• Tick Control
    Protecting What Matters


Helping You Ensure the Safety of Your Property

Ticks are a common pest to encounter throughout the United States. While indoor tick infestations are rare, individuals who spend ample time outdoors or live in or near a heavily wooded area are highly susceptible to bites. For this reason, Quality Pest Control, Inc. offers pest treatments for outdoor spaces to keep your yard, home, and family as parasite-free as possible!

Nearly 900 species of ticks have been identified globally, but tick problems in Omaha, Nebraska, can typically be traced back to one of four types native to this area: the American dog tick, the Rocky Mountain spotted wood tick, the lone star tick, and the deer tick.

Ticks find a new host through a process called “questing.” Contrary to popular belief, ticks aren’t waiting in trees to fall on the heads of unsuspecting victims. Instead, pests wait in high vegetation like tall grasses, shrubs, or underbrush until a potential host passes by. Adult ticks are more likely to attach to larger hosts like deer, dogs, or humans, while younger ticks typically opt for smaller animals such as rabbits, lizards, rodents, and birds.

Identifying Common Nebraskan Ticks
Young ticks (larvae) are often too small to identify with the naked eye. Adult ticks, however, can be identified by their flat, ovular bodies and eight legs. Colors can vary among grayish-white, reddish-brown, brown, black, or yellow depending on the type of tick you encounter.

Here in Nebraska, native tick species will likely be reddish-brown (dog tick/lone star tick), brown (dog tick/Rocky Mountain spotted wood tick), or black (deer tick). Female Rocky Mountain spotted ticks can be differentiated from dog ticks by their grayish scutum (a thoracic segment of an insect), while female lone star ticks can be discerned from dog ticks by the large white spot in the center of the back.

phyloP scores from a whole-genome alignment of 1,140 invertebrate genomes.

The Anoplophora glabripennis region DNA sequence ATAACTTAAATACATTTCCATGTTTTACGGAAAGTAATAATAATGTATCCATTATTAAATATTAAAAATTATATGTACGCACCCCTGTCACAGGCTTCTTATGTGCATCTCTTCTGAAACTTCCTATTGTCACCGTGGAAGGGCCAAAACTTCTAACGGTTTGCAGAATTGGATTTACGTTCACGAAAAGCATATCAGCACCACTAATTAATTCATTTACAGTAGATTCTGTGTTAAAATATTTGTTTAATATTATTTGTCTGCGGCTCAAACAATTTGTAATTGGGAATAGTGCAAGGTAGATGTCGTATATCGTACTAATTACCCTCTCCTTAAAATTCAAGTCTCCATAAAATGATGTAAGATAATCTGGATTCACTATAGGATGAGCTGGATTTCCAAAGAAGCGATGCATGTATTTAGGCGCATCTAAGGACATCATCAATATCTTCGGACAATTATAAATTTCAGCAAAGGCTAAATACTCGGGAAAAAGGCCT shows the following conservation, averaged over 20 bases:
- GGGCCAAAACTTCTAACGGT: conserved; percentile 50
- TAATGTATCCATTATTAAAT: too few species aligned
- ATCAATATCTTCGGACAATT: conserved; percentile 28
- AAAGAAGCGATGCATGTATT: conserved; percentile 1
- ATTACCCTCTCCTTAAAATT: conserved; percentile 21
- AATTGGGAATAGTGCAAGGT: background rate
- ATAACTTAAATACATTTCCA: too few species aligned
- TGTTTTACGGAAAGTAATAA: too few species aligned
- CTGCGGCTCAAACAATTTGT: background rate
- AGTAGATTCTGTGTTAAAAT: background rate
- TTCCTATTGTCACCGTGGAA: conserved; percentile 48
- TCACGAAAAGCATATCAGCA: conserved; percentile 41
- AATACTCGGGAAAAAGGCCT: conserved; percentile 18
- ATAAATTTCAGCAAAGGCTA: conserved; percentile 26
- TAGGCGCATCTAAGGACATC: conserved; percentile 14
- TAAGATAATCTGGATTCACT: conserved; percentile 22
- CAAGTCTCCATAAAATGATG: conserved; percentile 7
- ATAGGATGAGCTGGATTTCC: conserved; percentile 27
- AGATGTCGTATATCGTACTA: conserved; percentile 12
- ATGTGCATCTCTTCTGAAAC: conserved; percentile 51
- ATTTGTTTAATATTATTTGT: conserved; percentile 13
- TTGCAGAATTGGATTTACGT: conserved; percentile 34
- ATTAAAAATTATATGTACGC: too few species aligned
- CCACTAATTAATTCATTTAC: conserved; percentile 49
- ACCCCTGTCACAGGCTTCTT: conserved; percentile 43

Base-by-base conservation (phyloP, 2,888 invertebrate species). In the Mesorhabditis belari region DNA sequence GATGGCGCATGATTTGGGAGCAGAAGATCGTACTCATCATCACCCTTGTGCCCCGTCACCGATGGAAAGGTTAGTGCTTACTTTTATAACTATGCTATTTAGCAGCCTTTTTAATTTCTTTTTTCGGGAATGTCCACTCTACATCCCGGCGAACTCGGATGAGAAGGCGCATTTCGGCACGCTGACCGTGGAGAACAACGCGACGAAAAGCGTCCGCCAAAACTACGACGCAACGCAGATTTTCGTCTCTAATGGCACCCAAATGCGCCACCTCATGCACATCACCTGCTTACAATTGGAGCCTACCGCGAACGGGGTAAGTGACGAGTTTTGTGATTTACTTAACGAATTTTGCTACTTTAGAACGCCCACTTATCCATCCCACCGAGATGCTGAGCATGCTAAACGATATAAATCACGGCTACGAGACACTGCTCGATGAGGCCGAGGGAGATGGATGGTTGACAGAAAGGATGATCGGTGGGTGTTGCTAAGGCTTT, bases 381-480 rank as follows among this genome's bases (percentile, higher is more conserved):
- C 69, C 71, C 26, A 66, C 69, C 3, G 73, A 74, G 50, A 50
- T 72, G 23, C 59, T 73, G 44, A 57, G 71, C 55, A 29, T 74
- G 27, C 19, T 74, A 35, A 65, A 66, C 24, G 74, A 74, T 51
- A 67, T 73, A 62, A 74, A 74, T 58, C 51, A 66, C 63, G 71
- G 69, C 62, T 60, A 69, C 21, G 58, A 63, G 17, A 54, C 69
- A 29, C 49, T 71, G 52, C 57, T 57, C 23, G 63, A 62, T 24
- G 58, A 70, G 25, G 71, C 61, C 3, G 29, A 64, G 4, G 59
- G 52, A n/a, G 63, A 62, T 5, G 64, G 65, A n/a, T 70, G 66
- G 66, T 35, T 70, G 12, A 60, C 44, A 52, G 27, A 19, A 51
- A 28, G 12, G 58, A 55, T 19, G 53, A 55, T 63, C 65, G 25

Health Risks Associated with Ticks
Ticks pose a number of health risks to both humans and animals. The pests are responsible for spreading dangerous diseases like Rocky Mountain spotted fever, Colorado tick fever, Powassan, tularemia, ehrlichiosis, and Lyme Disease. In other cases, individuals may experience an allergic reaction which, if severe, may need emergency medical treatment. The sooner you remove a tick, the better your chances of avoiding a serious illness.

Symptoms of a Tick Bite
In the majority of cases, a tick bite will result in few, if any, symptoms. Ticks tend to bite humans on warm, moist areas of the body including the armpits, groin, head, or legs. Ticks remain on the body until either they are removed by the host or they become engorged with blood and fall off, a process which can take up to 10 days.

Common symptoms of a tick bite include:

  • Pain – A clear indicator that you have been bit by a tick is pain in the area you think you’ve been bit. It can take a little bit before you feel a pain from the bite due to a tick’s ability to suppress the bite pain with it’s saliva.
  • Swelling – A clear sign that you’ve been bitten by a tick is if you notice swelling and redness around the area you have been bit.
  • In the case of allergic reactions, these symptoms may be coupled with a rash or difficulty breathing – if you’ve recently gone out on a hike and afterwards for some reason start have trouble breathing it could be due to allergic reaction to a tick bite. Often, a tick bite can produce mild and annoying symptoms that feel almost flu-like.

Talk to a doctor immediately if you, your family, or your pets experience neck stiffness, headache, nausea, muscle or joint weakness or aches, fever, chills, or swollen lymph nodes as these may be signs of a more serious tick-borne illness.

What Do I Do About a Tick Infestation?
The best way to keep ticks out of your home is through preventative measures. During peak tick season (May/June is peak tick season in Omaha, Nebraska), make sure you’re checking yourself, your family members, and your pets for ticks after spending time outdoors.

If you know you’ll be spending an extended period of time in a highly wooded area, wear long-sleeved, dark-colored shirts and long pants to minimize exposure to these parasites. Dark-colored clothes make it harder for pests to spot you, and long sleeves and pants keep vulnerable areas of the body protected from questing ticks.

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